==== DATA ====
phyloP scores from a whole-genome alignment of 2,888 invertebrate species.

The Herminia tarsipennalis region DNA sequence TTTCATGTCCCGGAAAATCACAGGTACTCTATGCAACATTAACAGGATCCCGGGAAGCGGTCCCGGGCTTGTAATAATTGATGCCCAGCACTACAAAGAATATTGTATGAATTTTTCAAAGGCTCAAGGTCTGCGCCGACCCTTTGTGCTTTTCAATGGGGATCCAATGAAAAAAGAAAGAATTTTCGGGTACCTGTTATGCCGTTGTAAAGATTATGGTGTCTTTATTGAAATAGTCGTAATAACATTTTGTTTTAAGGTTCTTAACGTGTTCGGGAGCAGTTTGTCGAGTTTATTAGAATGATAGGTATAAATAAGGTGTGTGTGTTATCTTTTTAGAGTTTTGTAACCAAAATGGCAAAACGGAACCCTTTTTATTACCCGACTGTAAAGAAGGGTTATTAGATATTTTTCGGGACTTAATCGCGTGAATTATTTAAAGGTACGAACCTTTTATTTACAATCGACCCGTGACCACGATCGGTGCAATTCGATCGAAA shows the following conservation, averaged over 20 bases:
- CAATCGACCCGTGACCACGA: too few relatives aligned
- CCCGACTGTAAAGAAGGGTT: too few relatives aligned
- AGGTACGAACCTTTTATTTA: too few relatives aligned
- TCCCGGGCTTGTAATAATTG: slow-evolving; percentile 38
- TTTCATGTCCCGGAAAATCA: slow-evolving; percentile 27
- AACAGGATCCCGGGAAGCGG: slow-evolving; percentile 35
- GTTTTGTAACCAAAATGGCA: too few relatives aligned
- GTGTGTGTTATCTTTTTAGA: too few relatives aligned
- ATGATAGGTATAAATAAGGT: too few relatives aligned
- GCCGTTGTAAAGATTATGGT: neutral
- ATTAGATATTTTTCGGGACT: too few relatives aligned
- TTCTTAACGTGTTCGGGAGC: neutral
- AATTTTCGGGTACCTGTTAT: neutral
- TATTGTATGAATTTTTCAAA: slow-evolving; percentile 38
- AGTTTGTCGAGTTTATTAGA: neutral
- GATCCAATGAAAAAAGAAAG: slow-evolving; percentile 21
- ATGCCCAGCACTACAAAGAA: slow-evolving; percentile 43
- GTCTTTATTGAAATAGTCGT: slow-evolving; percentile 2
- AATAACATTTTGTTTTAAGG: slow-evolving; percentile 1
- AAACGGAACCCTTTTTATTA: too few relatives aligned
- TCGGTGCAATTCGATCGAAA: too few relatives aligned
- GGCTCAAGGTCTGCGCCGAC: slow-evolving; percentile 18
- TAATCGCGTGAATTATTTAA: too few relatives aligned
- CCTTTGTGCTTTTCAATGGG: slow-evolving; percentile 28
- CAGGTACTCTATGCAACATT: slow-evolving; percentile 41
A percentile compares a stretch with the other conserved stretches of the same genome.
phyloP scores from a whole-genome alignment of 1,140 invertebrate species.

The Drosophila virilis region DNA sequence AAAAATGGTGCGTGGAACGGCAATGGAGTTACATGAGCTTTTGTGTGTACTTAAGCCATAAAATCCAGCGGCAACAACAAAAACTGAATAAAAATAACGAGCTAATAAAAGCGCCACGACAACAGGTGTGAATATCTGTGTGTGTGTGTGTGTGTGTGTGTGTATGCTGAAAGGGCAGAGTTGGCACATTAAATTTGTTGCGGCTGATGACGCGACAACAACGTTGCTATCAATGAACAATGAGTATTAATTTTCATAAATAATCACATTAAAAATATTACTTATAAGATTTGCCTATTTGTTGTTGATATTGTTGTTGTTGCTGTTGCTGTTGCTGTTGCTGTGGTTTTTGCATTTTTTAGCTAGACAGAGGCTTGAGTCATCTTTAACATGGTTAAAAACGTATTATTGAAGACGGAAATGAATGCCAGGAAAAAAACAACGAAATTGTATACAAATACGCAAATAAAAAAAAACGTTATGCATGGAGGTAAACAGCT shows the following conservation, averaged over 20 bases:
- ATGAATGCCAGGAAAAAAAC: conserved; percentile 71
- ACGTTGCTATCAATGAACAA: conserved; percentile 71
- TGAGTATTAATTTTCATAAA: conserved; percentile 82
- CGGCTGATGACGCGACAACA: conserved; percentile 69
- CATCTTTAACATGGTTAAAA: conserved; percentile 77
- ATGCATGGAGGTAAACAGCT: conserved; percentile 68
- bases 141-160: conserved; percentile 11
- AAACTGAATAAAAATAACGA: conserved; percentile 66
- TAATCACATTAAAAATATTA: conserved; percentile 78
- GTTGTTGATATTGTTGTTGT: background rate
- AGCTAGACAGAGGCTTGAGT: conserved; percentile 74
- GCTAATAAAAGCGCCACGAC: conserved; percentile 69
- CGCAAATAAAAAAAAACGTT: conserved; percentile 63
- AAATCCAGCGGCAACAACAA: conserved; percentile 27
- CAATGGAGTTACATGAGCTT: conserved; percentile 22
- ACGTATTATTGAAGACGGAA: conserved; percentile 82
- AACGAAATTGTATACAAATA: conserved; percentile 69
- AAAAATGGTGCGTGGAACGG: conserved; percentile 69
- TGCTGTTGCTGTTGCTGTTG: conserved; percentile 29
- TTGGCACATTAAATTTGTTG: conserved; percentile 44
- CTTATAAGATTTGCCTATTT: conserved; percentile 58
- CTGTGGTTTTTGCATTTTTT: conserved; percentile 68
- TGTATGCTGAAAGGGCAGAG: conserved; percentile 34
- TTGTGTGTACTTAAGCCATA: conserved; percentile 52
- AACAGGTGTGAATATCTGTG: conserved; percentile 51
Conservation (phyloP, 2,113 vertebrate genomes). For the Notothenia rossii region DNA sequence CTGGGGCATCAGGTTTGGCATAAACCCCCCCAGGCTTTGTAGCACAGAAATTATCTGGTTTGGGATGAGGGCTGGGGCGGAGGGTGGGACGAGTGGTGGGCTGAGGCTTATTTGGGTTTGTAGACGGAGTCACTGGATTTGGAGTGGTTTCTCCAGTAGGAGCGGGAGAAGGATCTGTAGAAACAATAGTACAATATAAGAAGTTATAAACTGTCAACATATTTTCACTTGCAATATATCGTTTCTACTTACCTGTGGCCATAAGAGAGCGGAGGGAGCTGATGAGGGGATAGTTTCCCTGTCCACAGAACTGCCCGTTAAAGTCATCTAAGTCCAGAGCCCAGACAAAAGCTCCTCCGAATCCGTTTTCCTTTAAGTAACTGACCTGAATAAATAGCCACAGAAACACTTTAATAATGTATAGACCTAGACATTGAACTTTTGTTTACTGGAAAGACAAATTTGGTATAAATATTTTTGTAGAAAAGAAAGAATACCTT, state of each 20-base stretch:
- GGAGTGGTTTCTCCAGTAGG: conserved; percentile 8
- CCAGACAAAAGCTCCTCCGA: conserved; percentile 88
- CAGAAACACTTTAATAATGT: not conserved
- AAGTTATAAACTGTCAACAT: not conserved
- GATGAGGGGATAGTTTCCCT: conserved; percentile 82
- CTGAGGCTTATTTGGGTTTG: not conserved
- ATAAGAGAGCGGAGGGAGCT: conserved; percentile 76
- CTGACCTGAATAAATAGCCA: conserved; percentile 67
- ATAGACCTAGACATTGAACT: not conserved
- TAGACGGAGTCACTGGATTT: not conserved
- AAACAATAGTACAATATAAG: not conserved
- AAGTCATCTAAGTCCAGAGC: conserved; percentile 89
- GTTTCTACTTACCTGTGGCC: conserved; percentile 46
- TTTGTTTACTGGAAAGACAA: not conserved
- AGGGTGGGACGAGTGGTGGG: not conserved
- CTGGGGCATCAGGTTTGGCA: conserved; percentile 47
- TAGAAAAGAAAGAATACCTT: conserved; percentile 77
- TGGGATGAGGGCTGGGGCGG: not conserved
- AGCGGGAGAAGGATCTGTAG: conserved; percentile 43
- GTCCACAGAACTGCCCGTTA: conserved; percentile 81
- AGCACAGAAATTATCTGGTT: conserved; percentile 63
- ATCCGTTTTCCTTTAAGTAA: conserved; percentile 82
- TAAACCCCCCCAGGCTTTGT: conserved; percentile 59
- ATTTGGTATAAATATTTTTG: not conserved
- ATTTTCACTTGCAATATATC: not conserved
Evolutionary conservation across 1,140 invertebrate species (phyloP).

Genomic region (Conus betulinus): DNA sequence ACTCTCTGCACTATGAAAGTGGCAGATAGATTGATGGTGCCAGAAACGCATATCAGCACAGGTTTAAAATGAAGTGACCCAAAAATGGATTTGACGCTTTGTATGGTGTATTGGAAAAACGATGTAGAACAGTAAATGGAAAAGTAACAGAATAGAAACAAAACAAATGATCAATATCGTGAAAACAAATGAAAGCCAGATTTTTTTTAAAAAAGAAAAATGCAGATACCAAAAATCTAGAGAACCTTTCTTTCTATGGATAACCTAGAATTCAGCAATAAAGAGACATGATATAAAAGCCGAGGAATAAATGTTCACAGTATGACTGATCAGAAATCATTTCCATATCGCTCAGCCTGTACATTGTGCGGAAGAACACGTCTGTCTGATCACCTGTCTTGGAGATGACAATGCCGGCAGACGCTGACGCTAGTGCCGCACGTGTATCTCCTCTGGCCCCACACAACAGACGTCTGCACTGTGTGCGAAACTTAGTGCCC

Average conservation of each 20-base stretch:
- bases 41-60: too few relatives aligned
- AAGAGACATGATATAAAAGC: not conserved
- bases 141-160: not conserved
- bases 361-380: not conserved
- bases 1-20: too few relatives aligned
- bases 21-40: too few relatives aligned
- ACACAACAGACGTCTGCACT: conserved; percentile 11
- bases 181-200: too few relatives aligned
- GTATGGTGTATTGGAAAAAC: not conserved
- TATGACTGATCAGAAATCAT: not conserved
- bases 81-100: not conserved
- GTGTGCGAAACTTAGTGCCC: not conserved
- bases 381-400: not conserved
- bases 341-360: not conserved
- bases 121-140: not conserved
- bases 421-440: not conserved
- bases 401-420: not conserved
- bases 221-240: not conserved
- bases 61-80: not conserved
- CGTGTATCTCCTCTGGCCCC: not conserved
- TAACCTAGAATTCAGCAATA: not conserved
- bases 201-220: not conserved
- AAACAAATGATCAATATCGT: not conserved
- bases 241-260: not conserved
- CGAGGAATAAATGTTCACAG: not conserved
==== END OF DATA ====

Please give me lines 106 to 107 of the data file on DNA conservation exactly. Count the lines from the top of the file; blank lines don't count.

- bases 201-220: not conserved
- AAACAAATGATCAATATCGT: not conserved